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The U.S. Capitol is seen at sunset in Washington, Jan. 24, 2019. Senate Majority Leader Mitch McConnell, R-Ky., appears to have the votes to end the trial against President Trump. (Associated Press)
Sen. Lamar Alexander, R-Tenn., announced late Thursday night that he would not support additional witnesses in President Trump’s “shallow, hurried and wholly partisan” Senate impeachment trial, seemingly ending Democrats’ hopes of hearing testimony from former national security adviser John Bolton and paving the way for the president’s imminent acquittal as soon as Friday night.
“If this shallow, hurried and wholly partisan impeachment were to succeed, it would rip the country apart, pouring gasoline on the fire of cultural divisions that already exist,” Alexander said. “It would create the weapon of perpetual impeachment to be used against future presidents whenever the House of Representatives is of a different political party.”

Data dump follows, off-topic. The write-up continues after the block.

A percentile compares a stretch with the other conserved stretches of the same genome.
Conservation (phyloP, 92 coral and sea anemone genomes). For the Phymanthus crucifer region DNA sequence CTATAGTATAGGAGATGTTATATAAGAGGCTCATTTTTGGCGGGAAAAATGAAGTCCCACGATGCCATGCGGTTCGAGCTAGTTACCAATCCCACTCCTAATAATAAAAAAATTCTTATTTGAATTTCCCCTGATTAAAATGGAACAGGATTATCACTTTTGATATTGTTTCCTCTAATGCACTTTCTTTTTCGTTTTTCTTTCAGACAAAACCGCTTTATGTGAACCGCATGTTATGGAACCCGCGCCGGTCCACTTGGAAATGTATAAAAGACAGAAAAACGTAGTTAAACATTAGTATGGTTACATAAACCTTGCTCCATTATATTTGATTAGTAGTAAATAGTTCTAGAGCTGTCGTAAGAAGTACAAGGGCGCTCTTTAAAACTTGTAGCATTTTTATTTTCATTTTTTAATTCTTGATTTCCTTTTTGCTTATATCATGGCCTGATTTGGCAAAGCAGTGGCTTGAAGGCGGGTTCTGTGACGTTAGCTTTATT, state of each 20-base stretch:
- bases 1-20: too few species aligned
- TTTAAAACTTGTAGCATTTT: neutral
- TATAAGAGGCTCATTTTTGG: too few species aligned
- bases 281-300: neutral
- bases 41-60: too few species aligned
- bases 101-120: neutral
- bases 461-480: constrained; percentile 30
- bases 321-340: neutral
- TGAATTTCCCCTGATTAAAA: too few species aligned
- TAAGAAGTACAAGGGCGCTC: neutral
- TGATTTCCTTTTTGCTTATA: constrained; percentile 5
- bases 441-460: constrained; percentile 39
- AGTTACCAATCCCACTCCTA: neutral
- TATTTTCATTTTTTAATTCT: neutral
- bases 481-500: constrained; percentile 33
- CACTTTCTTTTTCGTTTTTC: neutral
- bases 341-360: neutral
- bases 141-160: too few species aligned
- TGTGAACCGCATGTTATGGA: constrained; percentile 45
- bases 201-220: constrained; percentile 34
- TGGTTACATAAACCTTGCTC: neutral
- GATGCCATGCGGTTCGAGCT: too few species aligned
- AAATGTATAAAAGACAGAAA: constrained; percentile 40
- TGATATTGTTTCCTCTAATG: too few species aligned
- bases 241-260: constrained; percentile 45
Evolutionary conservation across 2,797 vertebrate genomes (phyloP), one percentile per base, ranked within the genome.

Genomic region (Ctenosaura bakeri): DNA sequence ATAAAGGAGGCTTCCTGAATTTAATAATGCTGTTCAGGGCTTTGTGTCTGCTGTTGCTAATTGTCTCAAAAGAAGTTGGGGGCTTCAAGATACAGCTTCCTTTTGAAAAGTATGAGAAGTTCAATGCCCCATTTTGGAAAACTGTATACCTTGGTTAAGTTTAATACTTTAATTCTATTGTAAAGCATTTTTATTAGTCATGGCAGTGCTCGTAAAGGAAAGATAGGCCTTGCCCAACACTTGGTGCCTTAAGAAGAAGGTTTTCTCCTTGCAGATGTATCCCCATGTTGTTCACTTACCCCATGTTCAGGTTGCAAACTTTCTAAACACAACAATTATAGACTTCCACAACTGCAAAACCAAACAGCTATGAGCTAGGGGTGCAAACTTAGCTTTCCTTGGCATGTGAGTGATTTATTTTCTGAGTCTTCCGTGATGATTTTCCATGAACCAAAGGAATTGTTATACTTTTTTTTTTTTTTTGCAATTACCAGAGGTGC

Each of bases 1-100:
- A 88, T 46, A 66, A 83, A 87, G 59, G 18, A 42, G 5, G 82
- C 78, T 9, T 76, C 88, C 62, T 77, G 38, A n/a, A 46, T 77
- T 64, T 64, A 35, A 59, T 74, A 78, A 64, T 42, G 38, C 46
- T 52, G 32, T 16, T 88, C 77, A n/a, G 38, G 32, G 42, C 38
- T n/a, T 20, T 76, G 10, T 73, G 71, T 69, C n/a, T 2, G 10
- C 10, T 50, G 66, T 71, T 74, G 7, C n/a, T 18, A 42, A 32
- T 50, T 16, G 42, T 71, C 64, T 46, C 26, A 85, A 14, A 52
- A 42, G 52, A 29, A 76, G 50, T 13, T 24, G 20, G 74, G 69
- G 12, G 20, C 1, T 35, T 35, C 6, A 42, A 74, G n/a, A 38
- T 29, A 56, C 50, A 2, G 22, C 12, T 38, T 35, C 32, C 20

He added: “The framers believed that there should never, ever be a partisan impeachment. That is why the Constitution requires a 2/3 vote of the Senate for conviction. Yet not one House Republican voted for these articles.”
On Tuesday, Trump is set to address Congress for the annual State of the Union address, which is increasingly likely to resemble a victory lap following months of quixotic Democratic calls for the president’s removal from office.
Should the witness vote fail as expected on Friday evening, the Senate would likely then vote on either additional motions for debate, or even the articles of impeachment themselves. An extraordinarily unlikely two-thirds supermajority vote is needed to convict and remove Trump; otherwise he will be acquitted.
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Author: Frances Rice